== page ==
How A Small Coffee Shop Beats The Corporate Giant…
Even Though They Charge Twice As Much
Can an underdog really compete against a corporate behemoth?
The owner of this coffee and tea shop is either a masochist or brilliant. I’m leaning towards brilliant.
They opened a year ago. What made this venture interesting is the location.
The area attracts upscale customers. That’s a good thing since they’re expensive.
On the negative side, who do you think faces them across the street? That’s right. Starbucks. This upscale coffee and tea shop opened long after the Starbucks planted its roots, at least ten years.
It sounds crazy. It may even sound like a masochist approach to business. Yet, her business thrives. People line up for their $5 tea and their $4 regular coffee. Not only do they compete with a Starbucks they charge more money.
How do they do it?
They decided not to compete with Starbucks. On every measure that matters, they follow a different path.
A regular cup of coffee at Starbucks is $2. They charge almost $4. By charging such a premium, they’re making a statement.
We are different.
Their tea prices are even more outrageous. I bought a $5 tea yesterday. They craft their own proprietary blend. You cannot get it anywhere else. That’s supply and demand at work.
During my visit yesterday, I noticed the owner training a new employee. She demonstrated how to do a perfect pour over coffee. Her attention to detail astounded me. Every little nuance flaunted her passion for her work. They prepare their drinks with care. They take their time. Customers who spend this kind of money on coffee and tea expect that level of attention.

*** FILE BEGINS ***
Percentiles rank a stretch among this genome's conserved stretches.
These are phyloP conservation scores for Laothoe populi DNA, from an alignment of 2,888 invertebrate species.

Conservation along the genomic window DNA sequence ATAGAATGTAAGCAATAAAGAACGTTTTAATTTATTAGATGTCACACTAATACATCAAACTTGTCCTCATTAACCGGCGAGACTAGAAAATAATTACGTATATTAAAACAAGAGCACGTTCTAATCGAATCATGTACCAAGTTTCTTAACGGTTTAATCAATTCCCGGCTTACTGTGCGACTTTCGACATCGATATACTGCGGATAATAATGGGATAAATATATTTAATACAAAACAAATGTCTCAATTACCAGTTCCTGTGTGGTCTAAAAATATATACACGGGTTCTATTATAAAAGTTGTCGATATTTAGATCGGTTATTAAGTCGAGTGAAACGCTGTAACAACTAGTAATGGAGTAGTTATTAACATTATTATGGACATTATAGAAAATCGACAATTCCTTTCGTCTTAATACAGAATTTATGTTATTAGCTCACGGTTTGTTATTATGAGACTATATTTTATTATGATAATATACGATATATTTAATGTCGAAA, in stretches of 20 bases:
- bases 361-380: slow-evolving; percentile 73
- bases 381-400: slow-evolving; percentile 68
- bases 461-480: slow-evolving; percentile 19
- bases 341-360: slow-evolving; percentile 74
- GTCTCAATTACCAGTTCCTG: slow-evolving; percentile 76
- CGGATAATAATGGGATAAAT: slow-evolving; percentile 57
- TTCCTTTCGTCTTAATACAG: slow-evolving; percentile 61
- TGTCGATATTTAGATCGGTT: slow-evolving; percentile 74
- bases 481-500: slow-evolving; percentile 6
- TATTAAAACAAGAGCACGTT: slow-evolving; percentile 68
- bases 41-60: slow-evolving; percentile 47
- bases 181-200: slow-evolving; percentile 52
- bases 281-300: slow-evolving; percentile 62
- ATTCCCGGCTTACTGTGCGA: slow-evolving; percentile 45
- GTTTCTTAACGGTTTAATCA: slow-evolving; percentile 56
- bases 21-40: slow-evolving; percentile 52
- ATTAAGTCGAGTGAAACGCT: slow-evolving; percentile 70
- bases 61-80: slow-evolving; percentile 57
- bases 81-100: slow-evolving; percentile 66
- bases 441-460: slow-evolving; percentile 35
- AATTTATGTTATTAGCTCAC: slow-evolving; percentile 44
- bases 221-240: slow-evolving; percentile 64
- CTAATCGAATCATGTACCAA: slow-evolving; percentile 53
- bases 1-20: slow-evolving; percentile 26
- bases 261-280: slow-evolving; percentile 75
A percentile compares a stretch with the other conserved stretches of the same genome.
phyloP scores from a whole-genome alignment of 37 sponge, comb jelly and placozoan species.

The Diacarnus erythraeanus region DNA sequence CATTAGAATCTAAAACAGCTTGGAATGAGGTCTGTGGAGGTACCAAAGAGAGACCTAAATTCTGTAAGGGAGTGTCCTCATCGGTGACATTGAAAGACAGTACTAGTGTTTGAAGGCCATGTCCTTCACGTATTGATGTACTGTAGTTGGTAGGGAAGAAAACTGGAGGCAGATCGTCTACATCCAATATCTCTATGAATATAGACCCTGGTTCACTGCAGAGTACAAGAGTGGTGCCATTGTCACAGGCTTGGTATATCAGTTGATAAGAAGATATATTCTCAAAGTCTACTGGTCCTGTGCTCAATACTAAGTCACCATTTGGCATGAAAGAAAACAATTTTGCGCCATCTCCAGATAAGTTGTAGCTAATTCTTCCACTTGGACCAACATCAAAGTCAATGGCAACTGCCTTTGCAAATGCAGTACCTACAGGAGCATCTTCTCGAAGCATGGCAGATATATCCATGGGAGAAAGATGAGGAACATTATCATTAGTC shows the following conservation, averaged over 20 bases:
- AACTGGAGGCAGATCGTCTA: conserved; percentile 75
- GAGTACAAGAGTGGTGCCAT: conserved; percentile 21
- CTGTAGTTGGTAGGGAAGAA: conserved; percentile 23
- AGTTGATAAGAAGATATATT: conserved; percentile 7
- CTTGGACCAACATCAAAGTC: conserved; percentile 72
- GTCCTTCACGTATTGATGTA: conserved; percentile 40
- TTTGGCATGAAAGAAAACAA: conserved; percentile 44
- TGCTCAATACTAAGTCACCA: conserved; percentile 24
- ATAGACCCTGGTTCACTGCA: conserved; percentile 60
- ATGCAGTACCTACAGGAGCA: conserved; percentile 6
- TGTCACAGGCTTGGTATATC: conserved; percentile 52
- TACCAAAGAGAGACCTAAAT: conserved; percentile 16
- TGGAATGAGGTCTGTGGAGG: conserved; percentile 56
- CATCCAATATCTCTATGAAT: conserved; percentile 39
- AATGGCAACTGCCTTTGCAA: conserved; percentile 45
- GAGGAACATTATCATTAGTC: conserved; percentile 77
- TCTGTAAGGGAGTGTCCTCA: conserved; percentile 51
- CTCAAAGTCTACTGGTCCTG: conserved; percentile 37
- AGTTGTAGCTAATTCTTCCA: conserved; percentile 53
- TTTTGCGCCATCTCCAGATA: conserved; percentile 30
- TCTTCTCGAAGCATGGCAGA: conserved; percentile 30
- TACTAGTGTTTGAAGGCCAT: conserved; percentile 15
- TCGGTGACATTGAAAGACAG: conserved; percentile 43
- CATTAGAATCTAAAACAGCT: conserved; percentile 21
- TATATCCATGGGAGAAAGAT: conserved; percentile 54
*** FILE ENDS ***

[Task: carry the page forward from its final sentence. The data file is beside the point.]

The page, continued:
They use proprietary blends for their tea. They source their coffee from small growers. It’s hard to find these beans outside of this store.
Here is where they really set themselves apart. When you buy tea, they don’t serve it to you in a cup — unless you get it to go. They provide you a small tray, a pot, strainer and a small ceramic cup. They serve their coffee in a similar fashion. This appeals to those who wish to experience their beverages, not just consume them.
You CAN win against a larger competitor. You just can’t beat them at their own game. Instead, play a different game. Find a slice of the market ignored by the big players.
This shop does not serve people looking to grab a quick cup of cheap coffee. They chose an upscale neighborhood. They serve those who share the same love of coffee and tea.
The formula is simple. The execution is challenging.
Start with a general look at your market. What desires go unmet by current providers? What would be hard for them to replicate?
Let’s look at this case study example
Market: Coffee and Tea shop
Desires Not Served: Upscale experience, high-end sourcing
Difficult To Replicate: Does not scale at high volume
To execute on those desires you need to create that upscale experience. That can be challenging and expensive. They also needed to source their ingredients. Finally, there is the one piece that makes it all work — a customer base that desires what you sell.
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